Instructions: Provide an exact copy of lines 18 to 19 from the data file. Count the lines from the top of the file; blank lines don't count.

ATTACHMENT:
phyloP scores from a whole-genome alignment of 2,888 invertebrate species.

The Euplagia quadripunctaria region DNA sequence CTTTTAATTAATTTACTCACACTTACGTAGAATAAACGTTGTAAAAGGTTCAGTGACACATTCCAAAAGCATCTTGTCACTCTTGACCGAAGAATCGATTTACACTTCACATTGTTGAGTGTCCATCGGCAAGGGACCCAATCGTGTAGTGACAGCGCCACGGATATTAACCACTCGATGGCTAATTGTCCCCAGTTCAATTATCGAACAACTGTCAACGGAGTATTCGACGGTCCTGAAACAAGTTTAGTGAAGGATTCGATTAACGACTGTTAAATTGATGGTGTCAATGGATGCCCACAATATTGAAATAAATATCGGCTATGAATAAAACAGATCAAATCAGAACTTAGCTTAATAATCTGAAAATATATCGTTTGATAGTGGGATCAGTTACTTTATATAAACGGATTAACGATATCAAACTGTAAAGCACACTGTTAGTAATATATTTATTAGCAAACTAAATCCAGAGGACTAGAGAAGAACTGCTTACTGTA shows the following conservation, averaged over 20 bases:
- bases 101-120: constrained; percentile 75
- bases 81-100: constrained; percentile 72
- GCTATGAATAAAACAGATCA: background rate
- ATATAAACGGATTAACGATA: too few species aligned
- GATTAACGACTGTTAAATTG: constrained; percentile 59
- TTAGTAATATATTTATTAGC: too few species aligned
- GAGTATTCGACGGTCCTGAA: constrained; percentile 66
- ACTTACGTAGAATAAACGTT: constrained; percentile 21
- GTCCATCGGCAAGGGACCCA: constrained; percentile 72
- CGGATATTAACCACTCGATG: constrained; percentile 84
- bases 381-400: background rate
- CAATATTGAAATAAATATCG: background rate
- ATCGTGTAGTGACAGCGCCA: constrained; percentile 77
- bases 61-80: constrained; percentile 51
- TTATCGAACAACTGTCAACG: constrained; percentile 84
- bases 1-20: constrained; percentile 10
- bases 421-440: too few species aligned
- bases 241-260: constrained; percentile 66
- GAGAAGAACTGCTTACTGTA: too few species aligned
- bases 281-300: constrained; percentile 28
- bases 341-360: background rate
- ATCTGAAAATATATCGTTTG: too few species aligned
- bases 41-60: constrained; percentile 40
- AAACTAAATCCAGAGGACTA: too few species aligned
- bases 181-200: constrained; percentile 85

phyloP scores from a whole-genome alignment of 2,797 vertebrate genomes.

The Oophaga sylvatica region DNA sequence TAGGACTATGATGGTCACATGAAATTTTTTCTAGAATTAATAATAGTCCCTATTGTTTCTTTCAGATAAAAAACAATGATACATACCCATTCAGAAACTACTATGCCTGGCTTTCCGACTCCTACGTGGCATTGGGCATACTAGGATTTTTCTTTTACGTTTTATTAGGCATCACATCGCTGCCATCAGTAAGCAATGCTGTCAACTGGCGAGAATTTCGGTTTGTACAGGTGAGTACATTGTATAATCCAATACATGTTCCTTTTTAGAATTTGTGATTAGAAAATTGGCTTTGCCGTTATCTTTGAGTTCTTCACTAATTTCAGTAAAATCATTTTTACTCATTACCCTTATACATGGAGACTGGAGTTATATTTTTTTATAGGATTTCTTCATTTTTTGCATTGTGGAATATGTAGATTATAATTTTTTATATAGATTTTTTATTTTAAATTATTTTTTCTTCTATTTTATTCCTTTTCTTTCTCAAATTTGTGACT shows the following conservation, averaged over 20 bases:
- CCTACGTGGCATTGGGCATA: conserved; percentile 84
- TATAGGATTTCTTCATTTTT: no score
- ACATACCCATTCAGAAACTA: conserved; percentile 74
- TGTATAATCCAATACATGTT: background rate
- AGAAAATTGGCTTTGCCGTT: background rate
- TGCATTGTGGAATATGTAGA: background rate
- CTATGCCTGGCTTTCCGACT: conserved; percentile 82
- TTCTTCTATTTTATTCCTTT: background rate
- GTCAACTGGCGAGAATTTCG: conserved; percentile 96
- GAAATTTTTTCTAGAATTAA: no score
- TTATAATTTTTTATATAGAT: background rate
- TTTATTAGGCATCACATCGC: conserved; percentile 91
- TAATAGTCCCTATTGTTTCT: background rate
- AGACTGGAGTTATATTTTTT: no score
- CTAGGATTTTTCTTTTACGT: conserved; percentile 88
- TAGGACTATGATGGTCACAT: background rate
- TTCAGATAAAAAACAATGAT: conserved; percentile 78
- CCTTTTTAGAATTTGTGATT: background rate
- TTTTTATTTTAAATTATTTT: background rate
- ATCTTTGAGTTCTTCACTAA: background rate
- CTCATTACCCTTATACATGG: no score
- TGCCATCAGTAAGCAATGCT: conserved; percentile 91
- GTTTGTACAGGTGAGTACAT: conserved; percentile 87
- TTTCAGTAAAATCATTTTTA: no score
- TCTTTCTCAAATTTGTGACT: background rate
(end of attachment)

- bases 1-20: constrained; percentile 10
- bases 421-440: too few species aligned